He spent hours inside the world, talking about the development of the New World as a participant in it. Exploring the world, he distilled his blog posts into a book, The Making of a Second Life: Notes from the New World (Collins, 2008).
Now, the concept of the metaverse has got people excited again, starting with the revival of VR in 2016.
“When I first worked at Linden Lab, I noticed that they had a Snow Crash character on their shelf in the office. It’s kind of one of their reference books. There’s a lot of confusion about what metaverses are. And that’s kind of funny to me because companies like Linden Lab, Roblox, and Epic It is directly influenced by the novel. I want to talk about the original type of design and how it applies to these different platforms,” said Au.
Other metaverse books are already in . Books by Kathy Huckle, Dirk Luth, and Tommaso de Bartolo Navigating the Metaverse: A Guide to Limitless Possibilities in the World of Web 3.0. Other books are also coming.
Au hopes to capture human stories, such as one about one of Ukraine’s most important content creators. She was eight months pregnant and her town was occupied by the Russians. So she had to flee and always try to find a stable WiFi connection to be able to download her sexual content.
“What amazes me is how these terrain creators come from all over the world. They take their life experiences with them as they create content in the midst of war. I have come across countless stories like this,” Au said.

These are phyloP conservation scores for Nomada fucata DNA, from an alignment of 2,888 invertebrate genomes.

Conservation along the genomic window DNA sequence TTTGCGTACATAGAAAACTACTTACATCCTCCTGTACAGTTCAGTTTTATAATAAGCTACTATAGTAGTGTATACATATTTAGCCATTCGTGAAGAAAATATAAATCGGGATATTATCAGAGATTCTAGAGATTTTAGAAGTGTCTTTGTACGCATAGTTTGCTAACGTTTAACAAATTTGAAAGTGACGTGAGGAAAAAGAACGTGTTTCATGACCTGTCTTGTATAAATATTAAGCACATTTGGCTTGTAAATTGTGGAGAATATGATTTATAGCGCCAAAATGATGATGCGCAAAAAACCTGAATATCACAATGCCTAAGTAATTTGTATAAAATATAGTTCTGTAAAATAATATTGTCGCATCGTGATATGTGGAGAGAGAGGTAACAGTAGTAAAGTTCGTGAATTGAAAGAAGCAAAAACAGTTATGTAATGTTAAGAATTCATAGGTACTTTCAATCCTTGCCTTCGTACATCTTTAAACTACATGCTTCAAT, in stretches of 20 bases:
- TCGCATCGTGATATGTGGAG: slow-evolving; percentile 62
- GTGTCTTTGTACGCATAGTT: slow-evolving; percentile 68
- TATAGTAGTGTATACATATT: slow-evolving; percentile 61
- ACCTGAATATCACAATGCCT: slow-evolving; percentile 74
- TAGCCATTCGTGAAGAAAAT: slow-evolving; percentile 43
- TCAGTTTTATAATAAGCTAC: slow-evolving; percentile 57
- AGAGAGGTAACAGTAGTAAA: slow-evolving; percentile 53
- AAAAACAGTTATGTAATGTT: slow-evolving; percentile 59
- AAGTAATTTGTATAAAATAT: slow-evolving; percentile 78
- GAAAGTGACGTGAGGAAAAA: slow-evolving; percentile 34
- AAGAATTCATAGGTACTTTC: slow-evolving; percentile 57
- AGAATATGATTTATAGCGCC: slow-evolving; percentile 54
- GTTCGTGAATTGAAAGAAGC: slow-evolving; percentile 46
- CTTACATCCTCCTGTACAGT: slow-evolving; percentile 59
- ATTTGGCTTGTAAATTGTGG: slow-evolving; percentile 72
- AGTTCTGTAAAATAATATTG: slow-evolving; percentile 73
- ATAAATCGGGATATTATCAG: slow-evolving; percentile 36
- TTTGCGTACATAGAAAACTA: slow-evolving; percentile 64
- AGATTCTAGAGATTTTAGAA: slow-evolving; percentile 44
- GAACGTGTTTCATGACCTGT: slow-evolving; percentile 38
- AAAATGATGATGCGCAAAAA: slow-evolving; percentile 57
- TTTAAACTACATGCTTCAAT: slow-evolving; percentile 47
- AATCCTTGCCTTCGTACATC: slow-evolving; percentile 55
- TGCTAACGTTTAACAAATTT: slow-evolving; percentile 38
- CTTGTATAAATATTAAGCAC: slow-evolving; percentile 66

Many people, including some with disabilities like the unforgettable character in Snow Crash, rely on online connectivity and have high hopes of living in a metaverse where physical barriers no longer matter. Au said it’s powerful to think you can be who you want to be.
Au will explore whether the blockchain is needed as a building block for the metaverse, and whether the boom-and-bust cycle around Bitcoin and Ethereum will have anything to do with the metaverse boom or turn into a speculative bubble.
“One of my quick points would definitely be about the importance of community and building thriving communities,” he said. “Having done this for 20 years, I see the community and the content creators in the community, but also some kind of social leader becoming known personalities in the virtual world. They shape what happens to the platform and whether it works or not. And so I want to tell their stories. And I want to explain For broader readers, including businesses and corporations, why this is important.
It will also focus on the downsides of the metaverse such as modifying content for sexual or violent extremist content, and how that would be a double-edged sword for user-generated content. It will also take into account the deep skepticism that Meta CEO Mark Zuckerberg will support the open metaverse.
Au still hopes to interview many of the main characters on the Metaverse.
“I spoke to a woman who turned her Second Life business into a seven-figure company,” he said. “They have been more successful than most companies that have tried to succeed in the virtual world.”